When we live out of balance with natures intended means there is a price to pay to come back in balance with nature. And the price usually extracts pain from us in the adjustment process. Now renewable energy will replace some of fossil fuels benefit to mankind. But don't be under the delusion that they are a seamless and fungible replacement. There is NO replacement for crude, NG, coal and uranium...all fossil fuels.
Even if we did find out how to burn water for energy, petrochemicals make up a large portion of crude's importance to mankind. Roughly 9% of every barrel of crude goes to petrochemical use.
If we stopped burning crude this instant, we would still suck the wells dry, albeit not as quickly, just from petrochemical use. So even if we all stop driving, we will just be postponing the inevitable depletion of crude oil.
A partial list of products made from crude:
Solvents Diesel Motor Oil Bearing Grease
Ink Floor Wax Ballpoint Pens Football Cleats
Upholstery Sweaters Boats Insecticides
Bicycle Tires Sports Car Bodies Nail Polish Fishing lures
Dresses Tires Golf Bags Perfumes
Cassettes Dishwasher Tool Boxes Shoe Polish
Motorcycle Helmet Caulking Petroleum Jelly Transparent Tape
CD Player Faucet Washers Antiseptics Clothesline
Curtains Food Preservatives Basketballs Soap
Vitamin Capsules Antihistamines Purses Shoes
Dashboards Cortisone Deodorant Footballs
Putty Dyes Panty Hose Refrigerant
Percolators Life Jackets Rubbing Alcohol Linings
Skis TV Cabinets Shag Rugs Electrician's Tape
Tool Racks Car Battery Cases Epoxy Paint
Mops Slacks Insect Repellent Oil Filters
Umbrellas Yarn Fertilizers Hair Coloring
Roofing Toilet Seats Fishing Rods Lipstick
Denture Adhesive Linoleum Ice Cube Trays Synthetic Rubber
Speakers Plastic Wood Electric Blankets Glycerin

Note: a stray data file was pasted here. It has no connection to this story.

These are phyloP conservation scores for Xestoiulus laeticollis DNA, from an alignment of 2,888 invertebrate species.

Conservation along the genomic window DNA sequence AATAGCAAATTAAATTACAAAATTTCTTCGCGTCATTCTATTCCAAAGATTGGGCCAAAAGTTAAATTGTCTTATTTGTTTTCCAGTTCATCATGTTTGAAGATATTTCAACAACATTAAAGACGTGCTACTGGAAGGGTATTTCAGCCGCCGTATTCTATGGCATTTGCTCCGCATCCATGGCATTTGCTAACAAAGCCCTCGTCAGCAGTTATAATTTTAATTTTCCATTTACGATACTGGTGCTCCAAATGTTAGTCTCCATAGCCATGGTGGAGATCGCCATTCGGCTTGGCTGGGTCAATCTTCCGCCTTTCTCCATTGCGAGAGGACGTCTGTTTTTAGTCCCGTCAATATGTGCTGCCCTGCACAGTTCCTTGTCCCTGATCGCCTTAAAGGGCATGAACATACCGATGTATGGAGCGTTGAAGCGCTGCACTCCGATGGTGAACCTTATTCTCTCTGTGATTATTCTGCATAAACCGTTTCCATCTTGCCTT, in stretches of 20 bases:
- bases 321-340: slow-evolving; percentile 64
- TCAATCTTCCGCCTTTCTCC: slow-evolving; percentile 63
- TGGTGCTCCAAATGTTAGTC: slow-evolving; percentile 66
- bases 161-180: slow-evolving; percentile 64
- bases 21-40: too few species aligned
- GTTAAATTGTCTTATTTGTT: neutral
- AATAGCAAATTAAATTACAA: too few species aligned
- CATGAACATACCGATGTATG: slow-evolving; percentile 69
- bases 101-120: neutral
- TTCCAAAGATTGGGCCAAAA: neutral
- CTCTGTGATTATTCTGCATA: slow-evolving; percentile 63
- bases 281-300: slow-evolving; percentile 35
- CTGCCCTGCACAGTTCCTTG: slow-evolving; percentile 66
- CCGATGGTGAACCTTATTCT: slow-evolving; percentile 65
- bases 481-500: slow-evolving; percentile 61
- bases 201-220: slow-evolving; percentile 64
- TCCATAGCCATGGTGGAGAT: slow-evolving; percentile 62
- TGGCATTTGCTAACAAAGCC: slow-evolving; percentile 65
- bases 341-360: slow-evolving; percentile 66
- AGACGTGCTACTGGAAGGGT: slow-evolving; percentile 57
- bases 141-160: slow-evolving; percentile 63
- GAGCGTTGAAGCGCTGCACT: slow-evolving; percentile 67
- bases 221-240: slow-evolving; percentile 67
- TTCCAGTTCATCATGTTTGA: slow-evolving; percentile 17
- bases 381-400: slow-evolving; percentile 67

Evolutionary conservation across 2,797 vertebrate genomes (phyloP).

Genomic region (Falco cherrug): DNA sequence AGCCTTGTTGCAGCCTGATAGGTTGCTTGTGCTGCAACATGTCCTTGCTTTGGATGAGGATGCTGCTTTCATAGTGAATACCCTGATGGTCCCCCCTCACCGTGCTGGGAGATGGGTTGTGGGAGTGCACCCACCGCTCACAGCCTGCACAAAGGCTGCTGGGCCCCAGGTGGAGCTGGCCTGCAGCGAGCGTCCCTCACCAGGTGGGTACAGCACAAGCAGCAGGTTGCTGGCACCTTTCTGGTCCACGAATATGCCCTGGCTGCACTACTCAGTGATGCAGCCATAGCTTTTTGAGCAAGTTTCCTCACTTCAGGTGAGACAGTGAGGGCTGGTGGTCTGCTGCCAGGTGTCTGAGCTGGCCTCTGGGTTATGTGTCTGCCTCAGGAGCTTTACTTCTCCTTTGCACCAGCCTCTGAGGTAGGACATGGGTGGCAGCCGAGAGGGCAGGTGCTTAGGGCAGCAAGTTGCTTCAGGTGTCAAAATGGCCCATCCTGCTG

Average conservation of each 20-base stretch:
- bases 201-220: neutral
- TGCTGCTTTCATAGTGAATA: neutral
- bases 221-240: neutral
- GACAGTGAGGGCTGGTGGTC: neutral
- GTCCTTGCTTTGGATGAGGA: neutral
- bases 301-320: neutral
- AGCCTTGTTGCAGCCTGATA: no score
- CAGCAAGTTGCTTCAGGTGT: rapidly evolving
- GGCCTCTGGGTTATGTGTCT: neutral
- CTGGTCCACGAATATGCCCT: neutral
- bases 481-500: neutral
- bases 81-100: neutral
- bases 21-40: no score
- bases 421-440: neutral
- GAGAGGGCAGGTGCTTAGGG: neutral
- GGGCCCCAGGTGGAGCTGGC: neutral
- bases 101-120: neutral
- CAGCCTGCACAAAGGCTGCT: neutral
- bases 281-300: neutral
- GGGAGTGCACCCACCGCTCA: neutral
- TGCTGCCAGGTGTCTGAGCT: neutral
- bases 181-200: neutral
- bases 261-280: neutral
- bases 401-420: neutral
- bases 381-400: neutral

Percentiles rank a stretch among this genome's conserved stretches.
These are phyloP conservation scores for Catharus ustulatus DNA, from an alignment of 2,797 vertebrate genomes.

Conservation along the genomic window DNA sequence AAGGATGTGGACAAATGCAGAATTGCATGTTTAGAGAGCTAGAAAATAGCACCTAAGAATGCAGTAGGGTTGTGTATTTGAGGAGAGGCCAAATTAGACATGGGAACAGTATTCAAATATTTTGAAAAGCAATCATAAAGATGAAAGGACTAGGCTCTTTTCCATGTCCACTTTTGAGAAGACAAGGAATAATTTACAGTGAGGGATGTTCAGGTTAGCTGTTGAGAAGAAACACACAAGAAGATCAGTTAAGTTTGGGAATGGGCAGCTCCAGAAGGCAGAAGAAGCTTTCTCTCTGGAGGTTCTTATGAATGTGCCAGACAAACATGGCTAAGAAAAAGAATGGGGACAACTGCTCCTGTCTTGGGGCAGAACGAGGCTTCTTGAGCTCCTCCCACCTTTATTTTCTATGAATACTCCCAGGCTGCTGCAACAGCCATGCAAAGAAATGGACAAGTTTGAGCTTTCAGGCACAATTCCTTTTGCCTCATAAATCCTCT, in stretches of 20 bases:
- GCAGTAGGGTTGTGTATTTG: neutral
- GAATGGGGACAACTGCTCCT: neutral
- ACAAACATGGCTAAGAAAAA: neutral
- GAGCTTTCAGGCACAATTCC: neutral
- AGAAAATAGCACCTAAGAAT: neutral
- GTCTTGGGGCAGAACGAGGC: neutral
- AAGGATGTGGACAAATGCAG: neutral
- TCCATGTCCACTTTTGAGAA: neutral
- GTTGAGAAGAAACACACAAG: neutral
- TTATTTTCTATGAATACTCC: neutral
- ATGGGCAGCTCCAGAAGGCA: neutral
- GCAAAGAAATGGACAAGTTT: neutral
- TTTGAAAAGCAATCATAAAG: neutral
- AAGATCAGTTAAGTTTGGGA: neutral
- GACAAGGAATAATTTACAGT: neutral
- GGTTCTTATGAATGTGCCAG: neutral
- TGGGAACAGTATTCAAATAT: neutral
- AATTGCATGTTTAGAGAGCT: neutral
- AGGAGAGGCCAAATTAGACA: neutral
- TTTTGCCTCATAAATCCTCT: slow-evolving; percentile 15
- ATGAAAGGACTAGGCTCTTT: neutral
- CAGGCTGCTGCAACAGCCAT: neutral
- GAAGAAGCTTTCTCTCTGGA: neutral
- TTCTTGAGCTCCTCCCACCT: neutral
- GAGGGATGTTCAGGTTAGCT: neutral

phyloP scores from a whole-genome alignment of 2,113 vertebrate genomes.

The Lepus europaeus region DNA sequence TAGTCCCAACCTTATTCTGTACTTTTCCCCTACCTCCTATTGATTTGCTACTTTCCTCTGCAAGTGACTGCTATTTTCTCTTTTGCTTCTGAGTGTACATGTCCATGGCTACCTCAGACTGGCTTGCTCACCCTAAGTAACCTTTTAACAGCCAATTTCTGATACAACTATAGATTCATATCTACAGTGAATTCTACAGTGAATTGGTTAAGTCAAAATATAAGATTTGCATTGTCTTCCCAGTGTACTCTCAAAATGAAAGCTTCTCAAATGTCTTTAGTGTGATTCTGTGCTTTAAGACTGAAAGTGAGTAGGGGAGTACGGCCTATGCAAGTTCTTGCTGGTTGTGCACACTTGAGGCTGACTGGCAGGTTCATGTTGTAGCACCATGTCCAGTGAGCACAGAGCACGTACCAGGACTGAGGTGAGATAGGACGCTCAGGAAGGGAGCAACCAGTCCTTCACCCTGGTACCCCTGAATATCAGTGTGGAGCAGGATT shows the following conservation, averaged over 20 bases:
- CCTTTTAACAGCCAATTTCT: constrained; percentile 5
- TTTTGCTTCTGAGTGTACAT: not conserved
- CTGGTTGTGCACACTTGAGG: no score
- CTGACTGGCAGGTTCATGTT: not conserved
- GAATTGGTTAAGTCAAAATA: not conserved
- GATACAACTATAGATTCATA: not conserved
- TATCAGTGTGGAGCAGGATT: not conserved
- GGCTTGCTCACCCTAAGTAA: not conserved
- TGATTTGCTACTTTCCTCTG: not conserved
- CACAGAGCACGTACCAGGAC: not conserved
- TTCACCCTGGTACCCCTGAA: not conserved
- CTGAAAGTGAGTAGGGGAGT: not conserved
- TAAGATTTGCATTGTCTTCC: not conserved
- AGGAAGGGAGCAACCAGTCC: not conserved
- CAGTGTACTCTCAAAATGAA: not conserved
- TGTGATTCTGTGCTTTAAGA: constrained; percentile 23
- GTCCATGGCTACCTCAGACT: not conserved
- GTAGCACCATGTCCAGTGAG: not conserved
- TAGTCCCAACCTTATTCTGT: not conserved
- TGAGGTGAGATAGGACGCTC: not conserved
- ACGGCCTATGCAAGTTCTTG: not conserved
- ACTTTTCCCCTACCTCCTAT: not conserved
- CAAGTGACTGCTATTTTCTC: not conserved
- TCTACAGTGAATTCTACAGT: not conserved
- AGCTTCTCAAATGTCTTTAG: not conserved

Tennis Rackets Rubber Cement Fishing Boots Dice
Nylon Rope Candles Trash Bags House Paint
Water Pipes Hand Lotion Roller Skates Surf Boards
Shampoo Wheels Paint Rollers Shower Curtains
Guitar Strings Luggage Aspirin Safety Glasses
Antifreeze Football Helmets Awnings Eyeglasses
Clothes Toothbrushes Ice Chests Footballs
Combs CD's Paint Brushes Detergents
Vaporizers Balloons Sun Glasses Tents
Heart Valves Crayons Parachutes Telephones
Enamel Pillows Dishes Cameras
Anesthetics Artificial Turf Artificial limbs Bandages
Dentures Model Cars Folding Doors Hair Curlers
Cold cream Movie film Soft Contact lenses Drinking Cups
Fan Belts Car Enamel Shaving Cream Ammonia
Refrigerators Golf Balls Toothpaste Gasoline
From this list we can see that we are massively depend on crude for our non sustainable lifestyle.
It has been estimated that for the earth to sustainably support its population without fossil fuels a 90% dieoff must occur. I don't know if that is the right figure, but I do know humans could not live as they do unless it was funded by artificial means via fossil fuels.
So if this dieoff happens, of course there will be great amounts of pain in the world. But it is natures intended balancing act.
It also reminds us that nature does not bow to humans - it is humans that always bow to nature.
Re: Addicted to Drama??
People like guns cause it gives them a sense of power and control.
Same way praying does.
When people pray, they think they can sway some all powerful god into doing what they want. They never think that if god is perfect...how can the imperfect human know better than the perfect god?
And what would it say about this perfect god if it followed directions from the imperfect human? Yet people cling to this fantasy cause it makes them feel good.
Sure guns are useful and important. But guns only go so far just like praying. In my local we have some wild turkeys and deer walking the streets. Sometimes I see flocks of 5 or 6 turkey and herds of 8 to 10 deer. But, how long would these animals last if the SHTF and everyone was out blasting away to eat?
So maybe instead of having hundreds of guns one should seek balance and limit their supply of guns to a dozen or two and use the other time, space, money and energy to for other preparedness items.